Deciphering the role of Hsp31 as a multitasking chaperone
Among different type of protein aggregation, amyloids are biochemically well characterized state of protein aggregation that is commonly associated with a large number of neurodegenerative diseases in mammals and cause heritable traits in Saccharomyces cerevisiae. Among many other neurodegenerative diseases linked with amyloids, Parkinson’s disease is the second most common disorder that is caused by progressive deterioration of dopaminergic neurons in substantia nigra. Cellular stresses such as accumulation of high level of reactive oxygen species, mitochondrial dysfunction and α-syn aggregation lead to toxicity and neuronal cell death in Parkinson’s disease patients. Mutations in certain genes are also involved in the development of a familial form of PD including PARK7 that encodes DJ-1. DJ-1 is a member of ThiJ/DJ-1/PfpI protein superfamily that are the quintessential multitasking or moonlighting protein family as evidenced by their involvement in multiple cellular functions including oxidative stress sensing, protein folding, proteasome degradation, mitochondrial complex stabilization, methylglyoxalase and deglycation enzyme activities. The members of the ThiJ/DJ-1/Pfp1 superfamily appear to have evolved to numerous mechanisms to manage cellular stress. The protein superfamily members are present across the evolutionary spectrum including prokaryotes and the budding yeast, S. cerevisiae, that has four paralogs Hsp31, Hsp32, Hsp33, and Hsp34. Hsp31 consists of 237 amino acids with a MW of 25.5 kDa and forms a homodimer in solution. It possesses the Cys-His-Glu catalytic triad common to ThiJ/DJ-1/PfpI superfamily proteins. Previously, we have shown that Hsp31 possesses chaperone properties with protective effects against α-syn toxicity in yeast. Recently, it is shown that Hsp31 has a methylglyoxalase activity that converts the toxic metabolite methylglyoxal into lactate. Here, we confirmed that Hsp31 is a robust methylglyoxalse that is more potent in activity than its human homolog DJ-1. We demonstrated that Hsp31 chaperone activity to protect the cells from α-syn toxicity is not under the influence of its enzymatic activity or autophagy pathway. Moreover, we confirmed that Hsp31 expression is induced by H2O2 mediated oxidative stress and further showed an increased expression of Hsp31 under α-syn mediated proteotoxic stress. These results establish that Hsp31 molecular chaperone activity is self-sufficient to protect the cells from stress conditions without requiring its enzymatic activities. Another associated class of amyloid aggregation state includes prions, which are self-replicating, misfolded proteins capable of adopting amyloid aggregates in cells. In yeast, [PSI +] prion is the aggregated form of translation termination factor Sup35. Sup35, a translation-termination factor, is one of the original and best-studied prions in yeast. In the present study, we established the role of Hsp31 in preventing Sup35 aggregation both in vivo and in vitro using fluorescence microscopy, flow cytometry and SDD-AGE respectively. In addition, we provide evidence that Hsp31 act early on in the process of protein aggregation as we didn't observe any co-localization of Hsp31 with larger Sup35 prion aggregates. Moreover, Hsp31 transiently prevents prion induction with no significant reduction over a prolonged induction of Sup35 aggregation indicating that Hsp31 acts prior to the formation of larger aggregates. This was further confirmed, as an elevated level of Hsp31 by itself was unable to cure [PSI+] prion with formerly present large aggregates. We establish that Hsp31 inhibit Sup35 [ PSI+] prion formation in collaboration with a well-known disaggregase, Hsp104. Hsp31 inhibits Sup35 aggregates formation and potentiates [PSI+] prion curing by overexpression of Hsp104. The absence of Hsp31 reduces the rate of [PSI+] prion curing by Hsp104 without influencing its ability to rescue the cell by thermotolerance. We also showed that Hsp31 physically interact with Hsp104 and together they prevent Sup35 prion toxicity to greater extends than if they were expressed individually in the yeast. These results elucidate a mechanism of Hsp31 on prion modulation that could have implication in many neurodegenerative diseases. Taken together, the results show that Hsp31 is a stress-inducible protein with chaperone and glyoxylase activity that acts on a wide spectrum of misfolded proteins including α-syn and Sup35. These studies set the stage for further mechanistic insight in the biological roles of the Hsp31/DJ-1 chaperone family.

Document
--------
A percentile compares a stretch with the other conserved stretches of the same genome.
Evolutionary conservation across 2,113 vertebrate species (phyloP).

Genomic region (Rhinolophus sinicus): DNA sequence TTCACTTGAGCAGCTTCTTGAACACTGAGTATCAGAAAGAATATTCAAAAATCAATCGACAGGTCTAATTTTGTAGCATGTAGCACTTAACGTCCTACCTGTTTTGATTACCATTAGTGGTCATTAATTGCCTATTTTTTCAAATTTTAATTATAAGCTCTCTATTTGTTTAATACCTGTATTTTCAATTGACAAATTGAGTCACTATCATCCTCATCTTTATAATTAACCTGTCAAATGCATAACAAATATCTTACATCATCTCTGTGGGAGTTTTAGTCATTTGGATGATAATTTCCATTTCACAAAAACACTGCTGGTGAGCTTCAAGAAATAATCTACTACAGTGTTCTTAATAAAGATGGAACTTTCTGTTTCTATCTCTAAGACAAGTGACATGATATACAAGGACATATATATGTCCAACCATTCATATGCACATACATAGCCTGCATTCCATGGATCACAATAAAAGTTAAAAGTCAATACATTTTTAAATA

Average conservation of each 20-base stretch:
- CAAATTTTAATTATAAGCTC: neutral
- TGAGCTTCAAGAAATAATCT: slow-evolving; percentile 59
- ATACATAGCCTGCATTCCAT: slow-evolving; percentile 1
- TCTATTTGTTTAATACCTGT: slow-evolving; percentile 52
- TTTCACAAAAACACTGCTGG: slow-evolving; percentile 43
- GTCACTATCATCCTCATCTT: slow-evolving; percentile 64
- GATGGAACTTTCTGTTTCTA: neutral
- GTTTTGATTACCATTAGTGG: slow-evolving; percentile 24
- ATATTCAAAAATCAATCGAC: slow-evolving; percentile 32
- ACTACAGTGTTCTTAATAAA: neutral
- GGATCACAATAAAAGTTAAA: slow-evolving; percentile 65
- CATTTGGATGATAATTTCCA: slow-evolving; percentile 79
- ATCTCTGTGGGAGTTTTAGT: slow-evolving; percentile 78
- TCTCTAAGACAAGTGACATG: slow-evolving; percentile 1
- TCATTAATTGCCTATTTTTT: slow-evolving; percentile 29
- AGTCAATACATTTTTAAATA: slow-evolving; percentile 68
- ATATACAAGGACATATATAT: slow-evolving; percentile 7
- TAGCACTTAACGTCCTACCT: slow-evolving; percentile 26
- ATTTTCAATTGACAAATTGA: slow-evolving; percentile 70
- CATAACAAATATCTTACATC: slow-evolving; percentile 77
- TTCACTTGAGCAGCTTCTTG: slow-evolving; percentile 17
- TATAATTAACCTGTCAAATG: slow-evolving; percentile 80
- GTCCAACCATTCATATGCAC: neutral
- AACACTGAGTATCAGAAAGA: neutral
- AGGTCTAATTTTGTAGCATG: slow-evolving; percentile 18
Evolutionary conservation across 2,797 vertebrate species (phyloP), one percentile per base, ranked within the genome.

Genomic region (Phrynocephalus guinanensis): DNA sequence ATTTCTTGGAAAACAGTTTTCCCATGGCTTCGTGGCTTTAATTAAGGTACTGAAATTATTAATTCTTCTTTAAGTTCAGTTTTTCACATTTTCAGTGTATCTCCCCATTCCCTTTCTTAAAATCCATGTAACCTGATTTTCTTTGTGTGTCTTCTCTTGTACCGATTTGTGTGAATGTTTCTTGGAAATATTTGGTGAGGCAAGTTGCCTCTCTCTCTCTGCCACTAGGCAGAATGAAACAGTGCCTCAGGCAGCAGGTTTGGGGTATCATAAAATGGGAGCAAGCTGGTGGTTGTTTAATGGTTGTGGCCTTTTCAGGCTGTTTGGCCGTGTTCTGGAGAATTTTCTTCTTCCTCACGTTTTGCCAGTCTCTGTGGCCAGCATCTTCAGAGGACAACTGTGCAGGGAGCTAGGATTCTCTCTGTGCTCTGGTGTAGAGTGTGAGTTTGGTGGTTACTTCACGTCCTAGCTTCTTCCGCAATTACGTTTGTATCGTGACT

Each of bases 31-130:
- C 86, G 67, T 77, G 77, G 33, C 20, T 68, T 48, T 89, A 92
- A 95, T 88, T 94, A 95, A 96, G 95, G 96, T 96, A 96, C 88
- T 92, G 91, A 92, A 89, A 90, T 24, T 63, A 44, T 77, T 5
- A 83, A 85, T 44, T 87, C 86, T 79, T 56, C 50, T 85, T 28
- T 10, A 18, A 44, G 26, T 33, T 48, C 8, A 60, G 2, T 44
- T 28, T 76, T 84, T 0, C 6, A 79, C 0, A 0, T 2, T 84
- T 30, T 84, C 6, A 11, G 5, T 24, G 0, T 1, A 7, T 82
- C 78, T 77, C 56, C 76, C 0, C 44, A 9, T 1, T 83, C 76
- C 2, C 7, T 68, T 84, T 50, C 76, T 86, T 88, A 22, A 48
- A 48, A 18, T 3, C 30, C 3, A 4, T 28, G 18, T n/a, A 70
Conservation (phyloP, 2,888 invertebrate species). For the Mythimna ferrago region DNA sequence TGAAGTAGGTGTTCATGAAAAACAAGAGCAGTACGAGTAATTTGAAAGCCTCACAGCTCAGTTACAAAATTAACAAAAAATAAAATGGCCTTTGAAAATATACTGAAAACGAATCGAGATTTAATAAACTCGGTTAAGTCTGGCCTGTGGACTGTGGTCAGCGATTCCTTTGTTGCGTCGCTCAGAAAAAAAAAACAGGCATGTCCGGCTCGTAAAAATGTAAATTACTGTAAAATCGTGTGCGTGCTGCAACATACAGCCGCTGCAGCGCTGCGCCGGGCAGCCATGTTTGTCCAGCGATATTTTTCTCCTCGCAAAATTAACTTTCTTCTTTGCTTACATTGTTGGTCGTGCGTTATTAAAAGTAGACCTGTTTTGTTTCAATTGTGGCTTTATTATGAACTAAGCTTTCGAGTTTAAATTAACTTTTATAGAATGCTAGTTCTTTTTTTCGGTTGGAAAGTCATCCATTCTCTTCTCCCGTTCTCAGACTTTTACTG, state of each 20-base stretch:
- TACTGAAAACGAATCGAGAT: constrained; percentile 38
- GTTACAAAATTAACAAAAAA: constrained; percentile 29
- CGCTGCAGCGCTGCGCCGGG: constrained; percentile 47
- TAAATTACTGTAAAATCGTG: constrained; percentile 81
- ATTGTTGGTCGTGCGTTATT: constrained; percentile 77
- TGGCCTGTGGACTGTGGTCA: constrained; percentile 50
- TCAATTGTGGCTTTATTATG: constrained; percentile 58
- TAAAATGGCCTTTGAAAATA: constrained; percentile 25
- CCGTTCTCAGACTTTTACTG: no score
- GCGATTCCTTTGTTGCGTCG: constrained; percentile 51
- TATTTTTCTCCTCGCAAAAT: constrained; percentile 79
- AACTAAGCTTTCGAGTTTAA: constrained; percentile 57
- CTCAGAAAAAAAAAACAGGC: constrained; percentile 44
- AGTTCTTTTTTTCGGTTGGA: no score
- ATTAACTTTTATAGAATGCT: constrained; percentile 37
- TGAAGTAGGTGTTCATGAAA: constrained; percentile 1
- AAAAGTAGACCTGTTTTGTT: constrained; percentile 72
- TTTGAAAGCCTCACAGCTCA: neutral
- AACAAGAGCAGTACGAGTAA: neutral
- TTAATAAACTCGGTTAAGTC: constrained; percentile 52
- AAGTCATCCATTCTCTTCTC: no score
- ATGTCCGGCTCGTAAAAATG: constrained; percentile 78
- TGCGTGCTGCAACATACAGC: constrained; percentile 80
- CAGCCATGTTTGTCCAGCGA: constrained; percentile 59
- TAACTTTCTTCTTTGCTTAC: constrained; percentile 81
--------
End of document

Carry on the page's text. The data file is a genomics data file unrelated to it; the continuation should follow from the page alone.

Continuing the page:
Hazbun, Purdue University.
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